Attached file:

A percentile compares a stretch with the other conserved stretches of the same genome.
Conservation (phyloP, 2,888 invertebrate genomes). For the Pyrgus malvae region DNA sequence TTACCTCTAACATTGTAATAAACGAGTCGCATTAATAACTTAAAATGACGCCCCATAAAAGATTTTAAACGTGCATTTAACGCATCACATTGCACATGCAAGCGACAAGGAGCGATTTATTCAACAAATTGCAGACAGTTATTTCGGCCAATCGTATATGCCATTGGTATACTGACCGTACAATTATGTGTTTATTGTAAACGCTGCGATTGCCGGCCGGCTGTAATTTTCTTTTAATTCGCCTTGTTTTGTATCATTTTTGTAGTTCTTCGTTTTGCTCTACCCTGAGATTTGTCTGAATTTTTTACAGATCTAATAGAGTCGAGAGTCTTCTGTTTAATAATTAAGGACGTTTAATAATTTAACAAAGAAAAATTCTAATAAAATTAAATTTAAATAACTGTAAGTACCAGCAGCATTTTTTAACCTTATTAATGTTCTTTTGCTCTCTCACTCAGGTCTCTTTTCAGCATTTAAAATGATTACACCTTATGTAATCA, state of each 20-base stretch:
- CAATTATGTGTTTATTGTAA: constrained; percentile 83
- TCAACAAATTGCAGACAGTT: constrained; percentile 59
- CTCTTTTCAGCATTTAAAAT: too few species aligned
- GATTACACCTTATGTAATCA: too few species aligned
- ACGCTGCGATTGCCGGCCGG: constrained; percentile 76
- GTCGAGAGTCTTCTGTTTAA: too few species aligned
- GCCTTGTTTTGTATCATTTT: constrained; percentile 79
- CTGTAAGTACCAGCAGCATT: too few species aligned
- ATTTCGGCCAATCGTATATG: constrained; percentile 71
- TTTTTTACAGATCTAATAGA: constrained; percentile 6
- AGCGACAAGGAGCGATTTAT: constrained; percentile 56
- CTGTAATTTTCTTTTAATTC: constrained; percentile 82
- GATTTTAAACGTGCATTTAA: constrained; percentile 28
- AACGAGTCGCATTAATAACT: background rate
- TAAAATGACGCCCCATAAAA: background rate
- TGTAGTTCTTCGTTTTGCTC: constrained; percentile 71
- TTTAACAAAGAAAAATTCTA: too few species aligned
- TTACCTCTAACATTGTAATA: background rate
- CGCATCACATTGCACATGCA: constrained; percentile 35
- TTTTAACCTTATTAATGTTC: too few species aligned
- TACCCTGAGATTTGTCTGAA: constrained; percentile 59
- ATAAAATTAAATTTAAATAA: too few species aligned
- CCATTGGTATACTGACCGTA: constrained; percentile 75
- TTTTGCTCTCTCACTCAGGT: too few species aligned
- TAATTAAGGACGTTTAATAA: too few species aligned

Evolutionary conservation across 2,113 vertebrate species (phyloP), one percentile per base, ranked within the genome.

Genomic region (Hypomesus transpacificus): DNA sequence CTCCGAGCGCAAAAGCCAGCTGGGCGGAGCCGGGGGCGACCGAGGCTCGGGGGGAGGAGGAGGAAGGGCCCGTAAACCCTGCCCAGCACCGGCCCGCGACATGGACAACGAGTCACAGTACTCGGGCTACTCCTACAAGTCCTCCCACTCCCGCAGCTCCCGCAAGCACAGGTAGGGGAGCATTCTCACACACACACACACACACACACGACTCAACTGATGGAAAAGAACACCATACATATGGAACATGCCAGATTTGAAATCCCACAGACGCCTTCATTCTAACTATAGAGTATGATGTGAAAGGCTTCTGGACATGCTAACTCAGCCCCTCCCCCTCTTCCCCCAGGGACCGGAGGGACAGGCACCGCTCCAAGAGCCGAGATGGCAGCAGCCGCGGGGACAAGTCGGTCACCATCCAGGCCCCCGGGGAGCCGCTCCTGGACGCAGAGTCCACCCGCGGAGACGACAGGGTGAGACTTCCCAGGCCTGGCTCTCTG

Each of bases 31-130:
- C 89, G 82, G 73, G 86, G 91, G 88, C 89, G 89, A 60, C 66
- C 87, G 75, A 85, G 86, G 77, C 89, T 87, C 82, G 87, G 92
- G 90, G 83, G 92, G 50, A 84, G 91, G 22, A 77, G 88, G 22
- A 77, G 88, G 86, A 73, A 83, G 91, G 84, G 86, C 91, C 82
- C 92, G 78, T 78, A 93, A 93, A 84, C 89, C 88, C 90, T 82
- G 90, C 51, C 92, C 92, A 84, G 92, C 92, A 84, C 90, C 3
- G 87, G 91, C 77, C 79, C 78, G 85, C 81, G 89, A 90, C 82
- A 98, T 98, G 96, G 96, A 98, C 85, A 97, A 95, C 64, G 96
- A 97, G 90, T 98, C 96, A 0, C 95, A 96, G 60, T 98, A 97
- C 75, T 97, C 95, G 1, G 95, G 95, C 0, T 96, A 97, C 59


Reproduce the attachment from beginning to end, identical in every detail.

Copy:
A percentile compares a stretch with the other conserved stretches of the same genome.
Conservation (phyloP, 2,888 invertebrate genomes). For the Pyrgus malvae region DNA sequence TTACCTCTAACATTGTAATAAACGAGTCGCATTAATAACTTAAAATGACGCCCCATAAAAGATTTTAAACGTGCATTTAACGCATCACATTGCACATGCAAGCGACAAGGAGCGATTTATTCAACAAATTGCAGACAGTTATTTCGGCCAATCGTATATGCCATTGGTATACTGACCGTACAATTATGTGTTTATTGTAAACGCTGCGATTGCCGGCCGGCTGTAATTTTCTTTTAATTCGCCTTGTTTTGTATCATTTTTGTAGTTCTTCGTTTTGCTCTACCCTGAGATTTGTCTGAATTTTTTACAGATCTAATAGAGTCGAGAGTCTTCTGTTTAATAATTAAGGACGTTTAATAATTTAACAAAGAAAAATTCTAATAAAATTAAATTTAAATAACTGTAAGTACCAGCAGCATTTTTTAACCTTATTAATGTTCTTTTGCTCTCTCACTCAGGTCTCTTTTCAGCATTTAAAATGATTACACCTTATGTAATCA, state of each 20-base stretch:
- CAATTATGTGTTTATTGTAA: constrained; percentile 83
- TCAACAAATTGCAGACAGTT: constrained; percentile 59
- CTCTTTTCAGCATTTAAAAT: too few species aligned
- GATTACACCTTATGTAATCA: too few species aligned
- ACGCTGCGATTGCCGGCCGG: constrained; percentile 76
- GTCGAGAGTCTTCTGTTTAA: too few species aligned
- GCCTTGTTTTGTATCATTTT: constrained; percentile 79
- CTGTAAGTACCAGCAGCATT: too few species aligned
- ATTTCGGCCAATCGTATATG: constrained; percentile 71
- TTTTTTACAGATCTAATAGA: constrained; percentile 6
- AGCGACAAGGAGCGATTTAT: constrained; percentile 56
- CTGTAATTTTCTTTTAATTC: constrained; percentile 82
- GATTTTAAACGTGCATTTAA: constrained; percentile 28
- AACGAGTCGCATTAATAACT: background rate
- TAAAATGACGCCCCATAAAA: background rate
- TGTAGTTCTTCGTTTTGCTC: constrained; percentile 71
- TTTAACAAAGAAAAATTCTA: too few species aligned
- TTACCTCTAACATTGTAATA: background rate
- CGCATCACATTGCACATGCA: constrained; percentile 35
- TTTTAACCTTATTAATGTTC: too few species aligned
- TACCCTGAGATTTGTCTGAA: constrained; percentile 59
- ATAAAATTAAATTTAAATAA: too few species aligned
- CCATTGGTATACTGACCGTA: constrained; percentile 75
- TTTTGCTCTCTCACTCAGGT: too few species aligned
- TAATTAAGGACGTTTAATAA: too few species aligned

Evolutionary conservation across 2,113 vertebrate species (phyloP), one percentile per base, ranked within the genome.

Genomic region (Hypomesus transpacificus): DNA sequence CTCCGAGCGCAAAAGCCAGCTGGGCGGAGCCGGGGGCGACCGAGGCTCGGGGGGAGGAGGAGGAAGGGCCCGTAAACCCTGCCCAGCACCGGCCCGCGACATGGACAACGAGTCACAGTACTCGGGCTACTCCTACAAGTCCTCCCACTCCCGCAGCTCCCGCAAGCACAGGTAGGGGAGCATTCTCACACACACACACACACACACACGACTCAACTGATGGAAAAGAACACCATACATATGGAACATGCCAGATTTGAAATCCCACAGACGCCTTCATTCTAACTATAGAGTATGATGTGAAAGGCTTCTGGACATGCTAACTCAGCCCCTCCCCCTCTTCCCCCAGGGACCGGAGGGACAGGCACCGCTCCAAGAGCCGAGATGGCAGCAGCCGCGGGGACAAGTCGGTCACCATCCAGGCCCCCGGGGAGCCGCTCCTGGACGCAGAGTCCACCCGCGGAGACGACAGGGTGAGACTTCCCAGGCCTGGCTCTCTG

Each of bases 31-130:
- C 89, G 82, G 73, G 86, G 91, G 88, C 89, G 89, A 60, C 66
- C 87, G 75, A 85, G 86, G 77, C 89, T 87, C 82, G 87, G 92
- G 90, G 83, G 92, G 50, A 84, G 91, G 22, A 77, G 88, G 22
- A 77, G 88, G 86, A 73, A 83, G 91, G 84, G 86, C 91, C 82
- C 92, G 78, T 78, A 93, A 93, A 84, C 89, C 88, C 90, T 82
- G 90, C 51, C 92, C 92, A 84, G 92, C 92, A 84, C 90, C 3
- G 87, G 91, C 77, C 79, C 78, G 85, C 81, G 89, A 90, C 82
- A 98, T 98, G 96, G 96, A 98, C 85, A 97, A 95, C 64, G 96
- A 97, G 90, T 98, C 96, A 0, C 95, A 96, G 60, T 98, A 97
- C 75, T 97, C 95, G 1, G 95, G 95, C 0, T 96, A 97, C 59